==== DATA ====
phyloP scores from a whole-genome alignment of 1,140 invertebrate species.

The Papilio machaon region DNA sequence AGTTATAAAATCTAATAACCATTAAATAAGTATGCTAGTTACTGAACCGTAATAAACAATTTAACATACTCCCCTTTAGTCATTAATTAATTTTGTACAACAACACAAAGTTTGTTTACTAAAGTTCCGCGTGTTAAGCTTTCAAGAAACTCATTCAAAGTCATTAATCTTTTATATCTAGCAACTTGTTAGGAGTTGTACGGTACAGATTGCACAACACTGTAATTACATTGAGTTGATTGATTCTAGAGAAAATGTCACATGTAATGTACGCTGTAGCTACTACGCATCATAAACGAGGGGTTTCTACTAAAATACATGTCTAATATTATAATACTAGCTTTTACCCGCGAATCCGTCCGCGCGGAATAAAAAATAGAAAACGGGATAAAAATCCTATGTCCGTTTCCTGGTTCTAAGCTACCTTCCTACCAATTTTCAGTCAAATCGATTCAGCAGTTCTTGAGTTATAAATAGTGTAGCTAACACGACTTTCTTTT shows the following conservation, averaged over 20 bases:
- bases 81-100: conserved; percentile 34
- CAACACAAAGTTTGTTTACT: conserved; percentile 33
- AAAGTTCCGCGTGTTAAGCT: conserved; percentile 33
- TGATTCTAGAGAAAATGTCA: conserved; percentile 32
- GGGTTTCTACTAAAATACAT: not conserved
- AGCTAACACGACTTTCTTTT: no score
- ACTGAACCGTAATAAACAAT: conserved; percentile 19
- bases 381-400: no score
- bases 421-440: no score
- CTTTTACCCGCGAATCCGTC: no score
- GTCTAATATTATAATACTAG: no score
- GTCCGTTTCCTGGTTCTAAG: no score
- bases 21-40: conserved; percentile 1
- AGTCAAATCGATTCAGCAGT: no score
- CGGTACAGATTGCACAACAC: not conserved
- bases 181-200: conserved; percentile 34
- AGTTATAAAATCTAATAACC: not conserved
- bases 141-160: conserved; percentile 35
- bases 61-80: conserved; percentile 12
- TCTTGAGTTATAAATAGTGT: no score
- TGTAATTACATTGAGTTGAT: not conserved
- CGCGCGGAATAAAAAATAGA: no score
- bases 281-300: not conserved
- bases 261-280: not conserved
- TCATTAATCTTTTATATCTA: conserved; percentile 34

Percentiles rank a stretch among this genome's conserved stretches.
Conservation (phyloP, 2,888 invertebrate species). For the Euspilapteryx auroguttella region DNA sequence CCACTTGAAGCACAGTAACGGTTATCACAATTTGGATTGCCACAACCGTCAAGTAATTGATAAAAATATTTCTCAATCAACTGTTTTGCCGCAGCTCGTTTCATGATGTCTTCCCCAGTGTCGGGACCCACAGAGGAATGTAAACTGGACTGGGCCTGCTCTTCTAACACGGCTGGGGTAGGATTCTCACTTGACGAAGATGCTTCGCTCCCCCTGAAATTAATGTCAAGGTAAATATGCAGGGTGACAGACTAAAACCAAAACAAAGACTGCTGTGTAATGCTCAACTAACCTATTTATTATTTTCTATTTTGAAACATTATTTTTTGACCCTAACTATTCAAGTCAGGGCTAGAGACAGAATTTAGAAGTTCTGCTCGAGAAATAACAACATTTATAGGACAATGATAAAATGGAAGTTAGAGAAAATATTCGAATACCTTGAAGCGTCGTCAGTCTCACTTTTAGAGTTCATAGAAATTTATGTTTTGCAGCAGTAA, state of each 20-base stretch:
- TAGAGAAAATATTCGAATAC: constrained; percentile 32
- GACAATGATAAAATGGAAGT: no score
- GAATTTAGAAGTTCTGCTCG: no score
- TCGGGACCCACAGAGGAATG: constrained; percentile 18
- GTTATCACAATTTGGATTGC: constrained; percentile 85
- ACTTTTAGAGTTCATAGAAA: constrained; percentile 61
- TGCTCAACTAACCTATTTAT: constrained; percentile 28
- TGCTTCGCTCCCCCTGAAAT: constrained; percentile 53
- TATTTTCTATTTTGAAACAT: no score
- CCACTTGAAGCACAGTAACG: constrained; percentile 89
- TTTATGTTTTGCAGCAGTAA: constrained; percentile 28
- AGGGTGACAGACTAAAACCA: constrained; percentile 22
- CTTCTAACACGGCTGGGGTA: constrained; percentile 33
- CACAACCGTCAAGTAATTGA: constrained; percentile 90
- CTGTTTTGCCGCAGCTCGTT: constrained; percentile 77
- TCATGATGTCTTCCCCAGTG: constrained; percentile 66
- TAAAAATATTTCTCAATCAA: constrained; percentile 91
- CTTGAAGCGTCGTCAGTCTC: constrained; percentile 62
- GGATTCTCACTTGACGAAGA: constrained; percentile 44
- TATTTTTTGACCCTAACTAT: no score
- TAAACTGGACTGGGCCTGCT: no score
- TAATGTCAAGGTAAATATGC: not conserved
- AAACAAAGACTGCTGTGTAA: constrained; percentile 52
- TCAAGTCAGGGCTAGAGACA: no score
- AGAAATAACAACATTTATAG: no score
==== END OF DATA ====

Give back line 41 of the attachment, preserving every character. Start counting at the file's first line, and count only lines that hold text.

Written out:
- AGGGTGACAGACTAAAACCA: constrained; percentile 22